It is still impossible.

And when I pray my words come out all wrong. I have a brittle faith. I wish I could say I am brave and undaunted but the obstacles seem like Goliaths taunting me. And maybe my God too.

Because my theology has taught me for so long that God is poor and mean.

He is teaching me lessons that require a stern, “no,” a reprimand for a greedy child, instead of the lavish gifts of a father.

I have been trained for so long to pray around my needs. To pray into my heart. Lord, change my faith to be stronger, regardless of funds coming in. Lord, change my heart to trust you, regardless of things working out. Lord, give me strength, even if you choose not to heal me. Lord, let me believe, even when everything goes wrong.

I have given God a way out of answering my prayers. Like a magician who needs an escape hatch, I pray wide and vague. A way for him to still be God and powerful and never have to prove anything or show up, just in case it’s not His will.

I pray around the desires of my heart so I won’t be let down.

Because I believe God is poor and mean.

I said it. At the core of my trembling heart, I am still the girl waiting for her dad to turn off the news and see her, ask about her day, lift her onto his lap and offer her everything he has as her own.

I still wonder if at the end of it all, there will be a lesson in disappointment and I will name it contentment instead and shuffle my feet awkwardly when people ask me about that Africa trip I was supposed to go on and I’ll shrug and say that God is doing things even though that didn’t work out and I will remain the girl  left with grasping hands and empty bags. And I will go on worshipping the god I know as poor and mean.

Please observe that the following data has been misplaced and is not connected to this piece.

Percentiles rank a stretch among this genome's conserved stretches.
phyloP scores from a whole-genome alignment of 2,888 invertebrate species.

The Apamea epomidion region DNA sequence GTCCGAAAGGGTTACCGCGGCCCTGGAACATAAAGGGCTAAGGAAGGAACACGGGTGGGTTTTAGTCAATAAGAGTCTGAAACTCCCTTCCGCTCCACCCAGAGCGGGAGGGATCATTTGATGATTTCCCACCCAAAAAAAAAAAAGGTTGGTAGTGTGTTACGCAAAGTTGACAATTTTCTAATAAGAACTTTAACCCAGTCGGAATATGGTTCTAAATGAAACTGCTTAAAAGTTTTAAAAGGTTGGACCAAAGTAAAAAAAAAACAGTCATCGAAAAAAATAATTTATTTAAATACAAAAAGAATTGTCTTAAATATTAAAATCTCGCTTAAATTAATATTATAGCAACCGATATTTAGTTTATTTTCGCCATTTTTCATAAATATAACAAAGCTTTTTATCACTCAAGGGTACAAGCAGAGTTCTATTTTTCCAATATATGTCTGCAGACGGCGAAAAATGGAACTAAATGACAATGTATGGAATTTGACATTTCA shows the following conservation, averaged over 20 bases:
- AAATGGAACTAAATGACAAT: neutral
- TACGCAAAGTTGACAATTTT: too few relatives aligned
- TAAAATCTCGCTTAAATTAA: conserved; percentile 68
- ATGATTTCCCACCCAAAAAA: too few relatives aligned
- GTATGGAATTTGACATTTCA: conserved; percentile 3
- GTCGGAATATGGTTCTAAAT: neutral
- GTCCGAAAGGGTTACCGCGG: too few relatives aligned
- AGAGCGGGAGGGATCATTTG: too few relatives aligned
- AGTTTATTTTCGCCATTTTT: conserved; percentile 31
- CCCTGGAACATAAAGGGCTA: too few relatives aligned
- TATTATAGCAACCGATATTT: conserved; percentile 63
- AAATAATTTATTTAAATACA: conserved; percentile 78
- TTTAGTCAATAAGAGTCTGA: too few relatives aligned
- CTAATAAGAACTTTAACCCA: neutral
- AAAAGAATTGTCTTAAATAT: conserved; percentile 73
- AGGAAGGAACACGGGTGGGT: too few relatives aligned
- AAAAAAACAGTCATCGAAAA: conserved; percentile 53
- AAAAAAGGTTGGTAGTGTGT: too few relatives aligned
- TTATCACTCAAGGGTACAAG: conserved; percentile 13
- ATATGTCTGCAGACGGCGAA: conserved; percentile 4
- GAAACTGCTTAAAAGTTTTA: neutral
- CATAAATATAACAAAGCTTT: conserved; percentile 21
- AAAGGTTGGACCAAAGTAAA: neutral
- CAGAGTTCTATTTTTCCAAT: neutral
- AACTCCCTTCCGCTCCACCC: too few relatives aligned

Because there are years of failed prayers, years of lessons learned the hardest way, years of no. And in truth, I have timidly mentioned Africa to people, because even though I know that God said go, and I don’t doubt his voice, he didn’t say how. He didn’t unroll the treasure map with the x  clearly marked and the spotted lines flagging across the ocean to the point where I will crack it wide open and see I never had anything to worry about because I had the key all along.

In truth, I don’t want to have to trust in Him for everything. I don’t want to believe because belief takes you to the tip of the highest limb, where the winds whip fierce and wild. Belief asks you to close your eyes, hearing the roar of the shaking leaves, and with quaking legs, tiptoe to the crackling twig and trust that it will not break with the weight of your dreams.

Belief and Dreams

Jim Elliot said, “Wherever you are, be all there. Live to the hilt-every situation you believe to be the will of God.” And Jim did, even to the tip of the spear.

It’s easier to do when belief is carved into the sturdy trunk of absolutes. When the will of God says, Love your neighbor and it’s etched across thick bark, and you climb right past that one because it can bear the weight. But the branches fork and grow thin and spindly and from such great heights it’s hard to believe.

It’s hard to believe.


“Now Lord?” I whisper as I climb.